City of Upper Arlington, Ohio

Safety Tips

This page is designed to provide a variety of safety tips for the community, including gun safety, home security, vacation safety, bicycle safety and more. You can always call the UA Police Division with questions.

Gun Safety

If you choose to own firearms - handguns, rifles, or shotguns - you also are choosing to take on the responsibilities that come with firearm ownership.
 
Make sure your firearms are unloaded and securely stored. Invest in trigger locks, gun cabinets with a lock, or pistol lock boxes. Lock up ammunition separately.
  • Teach children from preschoolers to teenagers that guns and other weapons can hurt and kill.
  • Show children how to settle arguments without resorting to words or actions that hurt. 
  • Consider removing guns, especially handguns, from homes with children or teens.
  • Look at ways other than firearms to protect yourself.
Invest in top grade locks, jamming devices for doors and windows, a dog, or a security system. Women can participate in the Women's Self Defense Class, provided by the Upper Arlington Division of Police and LifeLong Learning & Leisure.

Bicycle Safety
  • Protect your head - wear a helmet. Studies have shown that using a bicycle helmet can reduce head injuries by up to 85 percent. Select a helmet that has a snug, but comfortable fit.
  • See and Be Seen - wear proper clothing. Wear clothes that make you more visible. Clothing should be light in color and close fitting to avoid being caught in the bicycle's moving parts.
  • Go with the Flow of Traffic - the safe way is the right way. You must obey the rules of the road. These include all traffic signs, signals, and road markings.
  • Look Both Ways - be aware of traffic around you. Seven out of ten car-bicycle crashes occur at driveways or other intersections. Before you enter a street or intersection, check for traffic and always look left - right - left. Walk you bicycle across busy streets at corners or crosswalks.
  • Stay Alert - keep a look-out for obstacles in your path. Watch out for potholes, sewer gratings, cracks, railroad tracks, loose gravel, and broken glass.
  • Beware the Dark Side - be caution when biking at night. If you have to ride at night, your bicycle must be equipped with a headlight on the front that emits white light from a distance of 500 feet, and a red rear reflector that is visible from 50-to-300 feet. Wear reflective clothing or materials, especially on your ankles, wrists, back, and helmet.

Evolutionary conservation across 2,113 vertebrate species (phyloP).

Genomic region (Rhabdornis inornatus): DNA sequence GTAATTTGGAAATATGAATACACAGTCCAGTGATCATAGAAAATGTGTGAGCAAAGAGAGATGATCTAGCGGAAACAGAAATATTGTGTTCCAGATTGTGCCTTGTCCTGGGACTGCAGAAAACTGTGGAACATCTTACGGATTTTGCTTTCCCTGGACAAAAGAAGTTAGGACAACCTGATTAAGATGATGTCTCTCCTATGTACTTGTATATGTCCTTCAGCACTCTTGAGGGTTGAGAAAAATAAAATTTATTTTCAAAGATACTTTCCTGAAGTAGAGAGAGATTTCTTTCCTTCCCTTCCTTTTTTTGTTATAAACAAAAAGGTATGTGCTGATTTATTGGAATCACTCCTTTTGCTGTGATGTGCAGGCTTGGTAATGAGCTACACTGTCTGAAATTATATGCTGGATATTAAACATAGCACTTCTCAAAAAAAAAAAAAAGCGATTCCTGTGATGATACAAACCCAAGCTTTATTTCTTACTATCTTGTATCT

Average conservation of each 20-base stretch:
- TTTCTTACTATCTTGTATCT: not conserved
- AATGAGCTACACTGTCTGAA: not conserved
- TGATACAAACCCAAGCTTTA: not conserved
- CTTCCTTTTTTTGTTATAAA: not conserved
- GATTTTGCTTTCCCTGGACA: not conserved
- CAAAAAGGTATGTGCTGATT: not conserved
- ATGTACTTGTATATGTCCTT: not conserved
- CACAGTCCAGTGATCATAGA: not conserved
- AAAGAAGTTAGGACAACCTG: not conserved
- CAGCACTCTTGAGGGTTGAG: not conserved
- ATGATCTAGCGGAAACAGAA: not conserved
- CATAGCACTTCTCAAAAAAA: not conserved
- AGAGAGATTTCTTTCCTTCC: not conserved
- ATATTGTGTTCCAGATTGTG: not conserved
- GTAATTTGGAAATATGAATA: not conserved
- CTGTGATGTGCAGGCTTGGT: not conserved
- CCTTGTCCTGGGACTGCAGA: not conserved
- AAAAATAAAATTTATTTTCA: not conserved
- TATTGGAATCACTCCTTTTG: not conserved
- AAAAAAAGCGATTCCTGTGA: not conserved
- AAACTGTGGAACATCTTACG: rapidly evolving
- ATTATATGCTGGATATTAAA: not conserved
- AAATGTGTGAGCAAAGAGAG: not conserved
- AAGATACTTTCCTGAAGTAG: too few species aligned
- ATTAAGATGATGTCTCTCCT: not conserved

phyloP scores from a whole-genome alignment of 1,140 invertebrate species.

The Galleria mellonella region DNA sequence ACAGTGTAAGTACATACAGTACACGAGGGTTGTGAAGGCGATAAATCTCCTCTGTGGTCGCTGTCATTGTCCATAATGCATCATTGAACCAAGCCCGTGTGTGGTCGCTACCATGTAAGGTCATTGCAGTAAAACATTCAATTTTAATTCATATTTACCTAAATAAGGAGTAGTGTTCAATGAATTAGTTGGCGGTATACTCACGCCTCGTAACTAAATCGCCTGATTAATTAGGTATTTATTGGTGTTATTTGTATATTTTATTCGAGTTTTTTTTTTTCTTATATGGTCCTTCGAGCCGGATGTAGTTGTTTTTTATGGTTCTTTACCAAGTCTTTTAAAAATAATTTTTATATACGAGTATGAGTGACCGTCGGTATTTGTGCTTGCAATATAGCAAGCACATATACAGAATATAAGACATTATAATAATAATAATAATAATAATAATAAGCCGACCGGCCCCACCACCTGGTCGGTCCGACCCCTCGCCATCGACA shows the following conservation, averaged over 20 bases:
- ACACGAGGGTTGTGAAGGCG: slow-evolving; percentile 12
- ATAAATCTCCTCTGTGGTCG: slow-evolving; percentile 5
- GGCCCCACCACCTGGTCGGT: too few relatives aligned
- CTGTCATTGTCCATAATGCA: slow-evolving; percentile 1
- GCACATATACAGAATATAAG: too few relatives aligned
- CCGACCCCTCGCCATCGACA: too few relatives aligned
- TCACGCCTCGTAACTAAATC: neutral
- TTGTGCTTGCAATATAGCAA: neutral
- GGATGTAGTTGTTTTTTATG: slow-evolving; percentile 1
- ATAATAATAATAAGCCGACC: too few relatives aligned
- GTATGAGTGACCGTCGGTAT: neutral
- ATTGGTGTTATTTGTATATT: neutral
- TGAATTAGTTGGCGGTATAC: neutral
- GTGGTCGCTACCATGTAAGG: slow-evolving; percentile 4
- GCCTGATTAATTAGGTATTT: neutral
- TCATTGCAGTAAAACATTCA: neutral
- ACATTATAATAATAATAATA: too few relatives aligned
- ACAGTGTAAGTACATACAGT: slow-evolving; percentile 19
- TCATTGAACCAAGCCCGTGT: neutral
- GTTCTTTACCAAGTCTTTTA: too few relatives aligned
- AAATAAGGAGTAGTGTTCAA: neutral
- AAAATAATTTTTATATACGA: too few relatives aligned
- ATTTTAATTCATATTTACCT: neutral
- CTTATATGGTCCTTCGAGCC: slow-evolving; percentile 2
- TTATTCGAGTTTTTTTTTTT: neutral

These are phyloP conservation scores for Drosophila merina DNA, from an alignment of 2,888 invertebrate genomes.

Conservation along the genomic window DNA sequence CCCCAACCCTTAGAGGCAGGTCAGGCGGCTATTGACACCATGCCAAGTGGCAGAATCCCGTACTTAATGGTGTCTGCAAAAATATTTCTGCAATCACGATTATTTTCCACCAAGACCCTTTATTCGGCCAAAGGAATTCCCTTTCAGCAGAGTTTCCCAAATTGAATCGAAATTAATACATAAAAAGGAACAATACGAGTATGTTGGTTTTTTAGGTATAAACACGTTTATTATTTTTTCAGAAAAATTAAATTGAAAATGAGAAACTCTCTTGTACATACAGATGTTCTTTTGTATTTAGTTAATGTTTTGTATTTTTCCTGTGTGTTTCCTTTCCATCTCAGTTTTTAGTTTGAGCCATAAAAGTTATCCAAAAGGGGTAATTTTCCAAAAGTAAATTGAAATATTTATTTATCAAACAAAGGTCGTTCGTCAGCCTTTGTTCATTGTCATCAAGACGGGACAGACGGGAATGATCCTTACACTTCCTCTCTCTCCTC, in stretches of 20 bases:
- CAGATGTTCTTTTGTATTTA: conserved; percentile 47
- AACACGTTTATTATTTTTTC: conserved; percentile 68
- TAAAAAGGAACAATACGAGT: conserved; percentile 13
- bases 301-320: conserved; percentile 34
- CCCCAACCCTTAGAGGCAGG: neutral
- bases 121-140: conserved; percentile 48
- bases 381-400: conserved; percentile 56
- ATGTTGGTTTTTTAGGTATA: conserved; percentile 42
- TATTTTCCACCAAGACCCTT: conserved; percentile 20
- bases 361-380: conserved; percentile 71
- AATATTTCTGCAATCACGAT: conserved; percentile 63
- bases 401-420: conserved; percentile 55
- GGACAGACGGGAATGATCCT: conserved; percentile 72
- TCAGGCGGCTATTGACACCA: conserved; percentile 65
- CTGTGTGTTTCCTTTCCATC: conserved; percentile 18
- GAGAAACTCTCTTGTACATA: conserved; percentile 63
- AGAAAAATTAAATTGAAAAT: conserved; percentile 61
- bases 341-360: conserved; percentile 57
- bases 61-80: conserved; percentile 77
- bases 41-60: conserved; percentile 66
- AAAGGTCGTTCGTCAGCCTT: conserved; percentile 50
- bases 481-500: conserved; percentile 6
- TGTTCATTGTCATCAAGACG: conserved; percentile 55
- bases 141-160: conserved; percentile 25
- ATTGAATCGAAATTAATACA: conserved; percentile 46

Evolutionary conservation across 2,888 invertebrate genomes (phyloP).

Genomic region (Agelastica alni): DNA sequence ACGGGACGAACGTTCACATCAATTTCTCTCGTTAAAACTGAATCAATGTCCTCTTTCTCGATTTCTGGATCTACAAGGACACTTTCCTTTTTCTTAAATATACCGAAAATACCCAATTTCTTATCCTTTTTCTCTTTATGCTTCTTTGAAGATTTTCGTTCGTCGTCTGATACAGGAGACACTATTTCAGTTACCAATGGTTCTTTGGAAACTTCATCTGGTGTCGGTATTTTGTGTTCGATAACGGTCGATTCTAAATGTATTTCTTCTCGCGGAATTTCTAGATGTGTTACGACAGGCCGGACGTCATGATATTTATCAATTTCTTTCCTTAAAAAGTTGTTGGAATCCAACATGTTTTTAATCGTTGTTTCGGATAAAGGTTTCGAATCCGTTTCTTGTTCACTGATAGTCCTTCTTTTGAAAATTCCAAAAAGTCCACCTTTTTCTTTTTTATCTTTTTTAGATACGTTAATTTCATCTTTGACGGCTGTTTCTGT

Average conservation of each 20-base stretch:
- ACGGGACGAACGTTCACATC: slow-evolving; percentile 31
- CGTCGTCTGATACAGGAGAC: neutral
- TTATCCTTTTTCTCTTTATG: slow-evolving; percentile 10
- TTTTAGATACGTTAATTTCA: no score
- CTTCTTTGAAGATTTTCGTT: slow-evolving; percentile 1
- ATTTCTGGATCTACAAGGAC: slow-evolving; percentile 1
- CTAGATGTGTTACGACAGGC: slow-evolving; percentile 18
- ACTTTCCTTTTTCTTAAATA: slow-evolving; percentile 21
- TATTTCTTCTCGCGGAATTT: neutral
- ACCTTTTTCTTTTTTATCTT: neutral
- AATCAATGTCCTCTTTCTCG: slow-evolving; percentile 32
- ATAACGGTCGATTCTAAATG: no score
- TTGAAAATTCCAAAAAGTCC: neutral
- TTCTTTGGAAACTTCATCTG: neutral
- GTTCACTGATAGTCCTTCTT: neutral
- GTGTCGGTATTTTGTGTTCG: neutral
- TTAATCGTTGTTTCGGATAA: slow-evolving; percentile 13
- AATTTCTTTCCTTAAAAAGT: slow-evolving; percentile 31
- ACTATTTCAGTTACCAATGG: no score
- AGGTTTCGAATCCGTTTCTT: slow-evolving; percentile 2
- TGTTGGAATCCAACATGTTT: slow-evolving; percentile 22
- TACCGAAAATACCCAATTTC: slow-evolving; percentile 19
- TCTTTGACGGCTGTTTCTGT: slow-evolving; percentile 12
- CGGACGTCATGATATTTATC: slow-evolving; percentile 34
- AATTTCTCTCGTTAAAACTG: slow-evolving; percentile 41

• Go off road - follow designated bike routes if available. Bicycle routes are marked by special signs or lines. Bike paths are special areas reserved for bikes.
  • Fix it up - make sure your bicycle is adjusted properly. Your bicycle should be correctly adjusted to fit you; your feet should rest on the ground while sitting in the seat. Before using your bike, check to make sure that all parts are secure and working.
  • Stop it - check brakes before riding - control your speed by using you brakes. If your bicycle has hand brakes, apply the rear brakes slightly before the front brake.
  • Don't flip your bike - wheels should be securely fastened. Check wheels before every ride, after every fall, or after transporting your bicycle to be sure that they are fastened and secure. Make sure that tires are properly inflated.
Protecting Your Bicycle Against Theft
  • Always lock your bicycle securely, whether you're gone for a few minutes or a few hours. Use a U-lock, securing both wheels and the frame to a stationary object such as a post, fence, tree, or bike rack. For extra security, add a chain or cable with a good padlock.
  • Record the serial number of your bicycle and keep it with the sales receipt and photograph of the bike.
  • Mark your bicycle with an engraver to deter thieves and help the police in identifying and returning a stolen bike to the rightful owner. Use a unique number such as your social security number.
Street Safety
Basic Tips
  • Wherever you are, stay alert and tuned in to your surroundings.
  • Send the message that you are confident and know where you are going.
  • Trust your instincts.
  • Know the neighborhoods where you live and work. Check out the locations of police and fire stations, public telephones, hospitals and restaurants, or stores that are open late.

On Foot

  • Stick to well-lighted, well-traveled streets.
  • Don't flash large amounts of cash or other tempting targets like expensive jewelry or clothing.
  • Carry a purse closely to your body. Put a wallet in an inside coat or front pants pocket.
  • Try to use ATM machines in the daytime. Have your card in hand and don't approach the machine if you're uneasy about people nearby.
  • Don't wear shoes or clothing that restrict your movements.
  • Have your car or house key in hand before you reach the door.
  • If you think someone is following you, switch direction or cross the street. Walk toward an open store, restaurant, or lighted house. If you're scared, yell for help.
  • If you have to work late, make sure there are others in the building and ask someone to walk you to your car or transit stop.
Vehicle 
  • Keep your car in good running condition. Make sure there's enough gas to get you where you're going and back.
  • Always roll up the windows and lock car doors, even if you're coming right back. Check inside and out before getting in.
  • Avoid parking in isolated areas. Be especially alert in lots and underground parking garages.
  • If you think someone is following you, don't head home. Drive to the nearest police or fire station, gas station, or other open business to get help.
  • Don't pick up hitchhiker or hitchhike. 
Home Security
Check the Locks
  • Make sure every external door has a sturdy, well-installed dead bolt lock. Key-in-the-know locks alone are not enough.